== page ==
The first agreement was a historic partnership between British Columbia, Canada and the West Moberley and Saulteau First Nations. This collaborative partnership follows the leadership of the West Moberley and Saulteau First Nations, who have carried out the most successful mountain caribou recovery to date, raising numbers in the Klinse-za herd from 14 animals to around 70 animals in a mere three years. The agreement outlines robust habitat protection and restoration, recreation management and strong recovery measures on the ground for the Central Group herds in the northern Rockies and the Peace region.
“West Moberly and Saulteau First Nations have shown heroic leadership in caribou recovery,” says John Bergenske, Wildsight’s Conservation Director. “We need to take inspiration from their success and apply that level of recovery and concrete action on the ground to other herds across the province that are barely hanging on.”
The second agreement announced was an agreement between British Columbia and Canada under Section 11 of Canada’s Species at Risk Act that applies to all mountain caribou in BC. The agreement provides a framework for cooperation between the Federal and Provincial government on mountain caribou recovery and outlines some immediate recovery measures, as well as a three-year recovery plan.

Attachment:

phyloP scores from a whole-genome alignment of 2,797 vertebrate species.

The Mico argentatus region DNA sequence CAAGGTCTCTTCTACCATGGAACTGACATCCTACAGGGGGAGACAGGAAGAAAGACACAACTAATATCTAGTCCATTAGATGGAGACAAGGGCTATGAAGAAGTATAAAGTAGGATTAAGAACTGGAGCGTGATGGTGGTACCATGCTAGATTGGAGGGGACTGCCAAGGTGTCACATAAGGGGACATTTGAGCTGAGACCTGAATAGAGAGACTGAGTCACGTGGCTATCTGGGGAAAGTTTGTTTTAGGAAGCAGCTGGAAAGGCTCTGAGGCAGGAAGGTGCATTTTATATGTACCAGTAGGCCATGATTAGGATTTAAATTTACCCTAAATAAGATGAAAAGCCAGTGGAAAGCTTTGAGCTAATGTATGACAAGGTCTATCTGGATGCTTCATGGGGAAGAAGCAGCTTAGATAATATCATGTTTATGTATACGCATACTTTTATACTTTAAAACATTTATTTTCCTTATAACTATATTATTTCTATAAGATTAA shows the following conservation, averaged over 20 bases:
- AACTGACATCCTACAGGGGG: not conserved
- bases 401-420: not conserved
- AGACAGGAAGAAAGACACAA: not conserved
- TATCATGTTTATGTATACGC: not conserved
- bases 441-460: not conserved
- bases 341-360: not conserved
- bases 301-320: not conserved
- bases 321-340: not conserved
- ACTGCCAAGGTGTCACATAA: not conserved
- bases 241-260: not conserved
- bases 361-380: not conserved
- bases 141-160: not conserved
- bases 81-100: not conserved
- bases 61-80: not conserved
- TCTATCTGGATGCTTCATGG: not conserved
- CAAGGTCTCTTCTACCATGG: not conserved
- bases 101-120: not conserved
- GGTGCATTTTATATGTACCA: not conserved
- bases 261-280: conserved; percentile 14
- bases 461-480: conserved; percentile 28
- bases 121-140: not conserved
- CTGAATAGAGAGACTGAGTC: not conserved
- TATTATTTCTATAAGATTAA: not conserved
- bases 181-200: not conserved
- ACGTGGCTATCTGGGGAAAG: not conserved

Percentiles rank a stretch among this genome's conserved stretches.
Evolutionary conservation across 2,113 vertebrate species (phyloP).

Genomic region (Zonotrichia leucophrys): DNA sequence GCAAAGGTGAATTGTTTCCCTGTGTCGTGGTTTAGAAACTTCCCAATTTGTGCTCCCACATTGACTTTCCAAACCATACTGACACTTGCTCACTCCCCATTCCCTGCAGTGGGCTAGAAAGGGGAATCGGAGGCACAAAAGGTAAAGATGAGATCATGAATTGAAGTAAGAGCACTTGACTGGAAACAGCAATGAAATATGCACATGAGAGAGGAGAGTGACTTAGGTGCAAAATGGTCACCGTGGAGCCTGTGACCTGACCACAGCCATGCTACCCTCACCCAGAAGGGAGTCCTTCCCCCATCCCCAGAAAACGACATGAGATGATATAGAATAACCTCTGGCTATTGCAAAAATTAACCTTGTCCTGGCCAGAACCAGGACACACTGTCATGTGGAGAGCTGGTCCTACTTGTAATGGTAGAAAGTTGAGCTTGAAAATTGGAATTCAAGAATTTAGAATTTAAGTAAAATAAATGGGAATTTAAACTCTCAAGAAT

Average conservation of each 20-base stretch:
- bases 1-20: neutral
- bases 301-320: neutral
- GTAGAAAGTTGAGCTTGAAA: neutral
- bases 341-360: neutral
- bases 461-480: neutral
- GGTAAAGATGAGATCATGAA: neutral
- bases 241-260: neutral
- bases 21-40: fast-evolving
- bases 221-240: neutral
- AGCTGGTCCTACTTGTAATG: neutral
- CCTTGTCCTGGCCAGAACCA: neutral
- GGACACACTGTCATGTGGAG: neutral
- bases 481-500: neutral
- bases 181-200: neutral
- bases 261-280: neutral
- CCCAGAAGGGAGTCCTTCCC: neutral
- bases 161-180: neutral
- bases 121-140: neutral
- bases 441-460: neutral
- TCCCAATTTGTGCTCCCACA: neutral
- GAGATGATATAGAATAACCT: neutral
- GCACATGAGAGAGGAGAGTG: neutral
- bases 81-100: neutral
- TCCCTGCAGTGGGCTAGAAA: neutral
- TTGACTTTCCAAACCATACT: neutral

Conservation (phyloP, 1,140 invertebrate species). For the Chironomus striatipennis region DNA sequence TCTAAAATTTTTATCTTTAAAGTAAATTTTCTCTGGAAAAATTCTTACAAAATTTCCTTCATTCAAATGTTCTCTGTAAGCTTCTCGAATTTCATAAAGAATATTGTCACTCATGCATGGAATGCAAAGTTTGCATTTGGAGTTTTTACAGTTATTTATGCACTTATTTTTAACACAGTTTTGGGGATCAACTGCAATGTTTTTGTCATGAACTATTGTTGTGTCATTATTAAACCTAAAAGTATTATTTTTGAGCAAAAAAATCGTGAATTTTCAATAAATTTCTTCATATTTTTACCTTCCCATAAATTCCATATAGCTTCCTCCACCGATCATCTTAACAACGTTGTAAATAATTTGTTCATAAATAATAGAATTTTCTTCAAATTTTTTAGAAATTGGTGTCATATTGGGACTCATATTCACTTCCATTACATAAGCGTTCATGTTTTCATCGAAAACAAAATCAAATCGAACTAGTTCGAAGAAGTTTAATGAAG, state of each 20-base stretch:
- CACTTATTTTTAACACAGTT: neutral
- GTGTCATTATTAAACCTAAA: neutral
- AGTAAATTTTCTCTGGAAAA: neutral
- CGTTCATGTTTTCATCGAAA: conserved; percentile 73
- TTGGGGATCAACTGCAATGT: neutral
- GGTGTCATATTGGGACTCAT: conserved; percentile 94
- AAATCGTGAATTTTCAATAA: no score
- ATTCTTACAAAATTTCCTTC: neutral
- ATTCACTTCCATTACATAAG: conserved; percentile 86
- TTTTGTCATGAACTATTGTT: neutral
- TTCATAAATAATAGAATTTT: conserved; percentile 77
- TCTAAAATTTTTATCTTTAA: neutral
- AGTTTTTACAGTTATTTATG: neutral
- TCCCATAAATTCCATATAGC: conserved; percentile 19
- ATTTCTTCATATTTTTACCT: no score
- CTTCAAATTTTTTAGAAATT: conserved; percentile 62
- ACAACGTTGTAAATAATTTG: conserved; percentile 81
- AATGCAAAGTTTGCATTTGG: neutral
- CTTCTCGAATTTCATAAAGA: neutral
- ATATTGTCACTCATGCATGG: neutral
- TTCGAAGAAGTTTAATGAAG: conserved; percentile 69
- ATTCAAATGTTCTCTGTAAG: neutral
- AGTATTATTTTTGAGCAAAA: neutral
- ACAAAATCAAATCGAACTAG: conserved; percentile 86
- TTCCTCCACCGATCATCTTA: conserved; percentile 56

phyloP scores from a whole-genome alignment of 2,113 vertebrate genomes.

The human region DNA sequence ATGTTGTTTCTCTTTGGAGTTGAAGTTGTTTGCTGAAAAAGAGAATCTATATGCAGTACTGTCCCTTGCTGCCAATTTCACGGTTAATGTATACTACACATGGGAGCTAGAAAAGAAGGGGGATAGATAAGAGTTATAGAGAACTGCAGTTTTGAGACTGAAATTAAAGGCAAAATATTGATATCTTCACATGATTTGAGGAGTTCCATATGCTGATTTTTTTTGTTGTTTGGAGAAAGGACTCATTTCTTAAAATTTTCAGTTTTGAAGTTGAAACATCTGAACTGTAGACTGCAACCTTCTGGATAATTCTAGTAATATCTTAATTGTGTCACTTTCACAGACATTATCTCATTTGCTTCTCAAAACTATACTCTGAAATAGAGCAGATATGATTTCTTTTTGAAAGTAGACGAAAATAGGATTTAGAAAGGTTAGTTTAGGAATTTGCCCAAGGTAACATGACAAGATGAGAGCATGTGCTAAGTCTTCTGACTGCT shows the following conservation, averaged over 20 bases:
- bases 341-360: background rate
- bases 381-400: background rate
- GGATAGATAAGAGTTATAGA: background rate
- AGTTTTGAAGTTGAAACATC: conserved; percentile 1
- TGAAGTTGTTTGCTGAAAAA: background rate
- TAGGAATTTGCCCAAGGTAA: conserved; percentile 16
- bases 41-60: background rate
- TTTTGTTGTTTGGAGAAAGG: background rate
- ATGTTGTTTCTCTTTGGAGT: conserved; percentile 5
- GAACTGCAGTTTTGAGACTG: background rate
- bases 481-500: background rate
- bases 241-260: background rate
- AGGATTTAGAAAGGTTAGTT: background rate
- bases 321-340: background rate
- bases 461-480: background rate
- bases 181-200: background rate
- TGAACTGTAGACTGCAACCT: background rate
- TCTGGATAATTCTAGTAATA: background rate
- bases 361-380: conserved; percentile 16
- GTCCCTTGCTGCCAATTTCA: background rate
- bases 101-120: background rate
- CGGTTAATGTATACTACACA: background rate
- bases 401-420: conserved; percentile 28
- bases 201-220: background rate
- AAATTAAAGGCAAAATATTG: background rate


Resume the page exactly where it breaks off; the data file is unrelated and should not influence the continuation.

“It’s encouraging that Canada, British Columbia and First Nations are taking steps to reverse the trend for caribou,” says Bergenske, “but it’s not only caribou who are in decline. Habitat loss is resulting in wildlife populations shrinking across Canada.”
This past winter, the South Selkirk and South Purcell herds dwindled to such drastically low numbers that they were translocated to the Revelstoke maternity pen, and will eventually be added to the North Columbia herd.
“With only one male caribou left in the Purcells, we mourn the loss of these herds and hope that government takes immediate action so other herds can be recovered in time,” says Bergenske. “We need all levels of government to take urgent and concrete action to protect species and make healthy ecosystems the top priority in land-use decisions,” he continues. “We can’t keep making trade-offs and compromises until the last caribou or wolverine or bighorn sheep is gone.”
But while this partnership is encouraging, mountain caribou across BC need action—now.
This strong model for caribou recovery must be expanded beyond the Peace region to all remaining mountain caribou in BC. And time is running out. While the government meets to discuss and make plans, more and more caribou are losing their dwindling habitat to logging and industrial activity. Four herds vanished between 2004 and 2018. Just this past winter the South Selkirk and South Purcell herds were marked functionally extinct.
Join Wildsight and send a letter to Environment Ministers McKenna and Heyman letting them know that you demand ground action, now. We must protect all of BC’s mountain caribou, before it is too late.
The province is hosting community engagement sessions for the public to provide feedback on the draft agreement. Your voice is needed. Sessions are scheduled for the week of April 15 in Revelstoke, Nakusp and Nelson and in Cranbrook on April 30 (details to come).